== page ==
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Diatomaceous earth (DE) is a powder made from the fossilized remains of tiny organisms called diatoms.

This substance is sharp on a microscopic level and harmful to the respiratory tract and mucous membranes of all kinds of harmful insects such as flea beetles. But it is harmless to larger creatures such as humans and dogs.

Once you sprinkle DE on your plants, the flea beetles will die. Be sure to only use food grade DE around kale and other edible plants.

Pyrethrins are broad-spectrum insecticides composed of compounds derived from flowers in the Chrysanthemum genus. Products containing pyrethrins kill a variety of insects, including flea beetles.

To use, spray the desired product on your kale plants, these compounds work by affecting the nervous system of insects and products quickly kill pests.

Another natural insecticide that kills beetles is spinosad. This compound is derived from soil-dwelling bacteria.

It can kill pests on contact, but it is more effective when ingested. After spraying your plants with spinosad, the flea beetles will die within two days.

Neem oil is another option that can be used to treat flea beetles.

Harlequin bug (Murgantia histrionica)

Harlequin bugs are shield-shaped, with black and red or black and yellow markings. They lay their black and white eggs in groups of six on the undersides of leaves.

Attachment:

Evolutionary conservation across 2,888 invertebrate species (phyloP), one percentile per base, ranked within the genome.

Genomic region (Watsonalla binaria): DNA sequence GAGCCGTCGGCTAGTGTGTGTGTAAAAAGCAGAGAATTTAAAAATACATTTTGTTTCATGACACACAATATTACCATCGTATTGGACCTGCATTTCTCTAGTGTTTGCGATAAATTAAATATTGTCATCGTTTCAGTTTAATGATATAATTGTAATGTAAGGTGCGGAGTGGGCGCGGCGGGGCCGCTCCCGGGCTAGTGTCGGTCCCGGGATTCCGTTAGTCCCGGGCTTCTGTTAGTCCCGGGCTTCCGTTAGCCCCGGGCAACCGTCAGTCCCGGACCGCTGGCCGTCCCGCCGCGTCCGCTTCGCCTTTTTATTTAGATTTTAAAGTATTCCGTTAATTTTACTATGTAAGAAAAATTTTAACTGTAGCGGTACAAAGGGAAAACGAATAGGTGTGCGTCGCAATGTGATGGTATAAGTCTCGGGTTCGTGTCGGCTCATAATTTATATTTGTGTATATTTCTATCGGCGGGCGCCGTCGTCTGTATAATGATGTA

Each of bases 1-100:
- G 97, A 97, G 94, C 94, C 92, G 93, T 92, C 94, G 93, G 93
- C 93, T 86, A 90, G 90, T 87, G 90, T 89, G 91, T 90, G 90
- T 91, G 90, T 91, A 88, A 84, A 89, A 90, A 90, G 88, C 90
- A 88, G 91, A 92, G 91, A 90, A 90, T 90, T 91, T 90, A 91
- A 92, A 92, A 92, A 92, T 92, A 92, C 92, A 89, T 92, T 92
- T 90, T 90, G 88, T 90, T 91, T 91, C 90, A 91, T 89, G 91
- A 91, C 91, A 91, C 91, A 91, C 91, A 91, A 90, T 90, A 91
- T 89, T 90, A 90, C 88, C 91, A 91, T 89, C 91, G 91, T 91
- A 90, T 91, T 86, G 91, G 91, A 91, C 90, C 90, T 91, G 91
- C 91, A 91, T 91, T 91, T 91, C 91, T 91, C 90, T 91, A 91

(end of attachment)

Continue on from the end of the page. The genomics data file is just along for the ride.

These insects have sucking mouthparts that they use to drink the sap from leaves. This results in white spots called dots. If an infestation gets big enough, plants can turn brown and wilt.

Small numbers of the insects can be controlled by picking adults and eggs and placing them in soapy water.

Harlequin bugs can also be controlled with sprays of neem oil, pyrethrin, or spinosad.

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Insecticidal soaps can also be used to control harlequin bugs. They don’t actually kill the insects, but they can soften their shells so that other insecticides become more effective.

Imported Cabbage Worm (Pieris rapae)

The imported cabbage worm is the juvenile stage of a small white butterfly also known as a cabbage butterfly. These green caterpillars can quickly devour kale leaves if not controlled properly.

Cabbage worm signs are large bite marks or missing edges of the plants. Other signs are round green frass or feces – these things eat a lot, and it shows!

If you notice these worms, you can control them by physically removing them from your plants. Just pick off the worms and egg masses and place them in a container filled with soapy water.

Another method of control is the use of the bacterial insecticide Bacillus thuringiensis kurstaki (Btk). After you spray this bacteria on your plants, the insects will ingest the product and die. A variety of Btk products are available from Arbico Organics.

Crops can usually be harvested the day after application, but remember to always check the label when spraying edible plants with this product.

Keeping your kale plants pest-free

Chances are your plants will be attacked by some kind of insect at some point in their lives. Lucky for you, you now know how to kill some of these big pests naturally!

Let us know in the comments if you’re having trouble controlling pests on your leafy greens, and what methods you use to deal with them.

Try these suggestions to read on to learn more about planting, growing, and harvesting kale: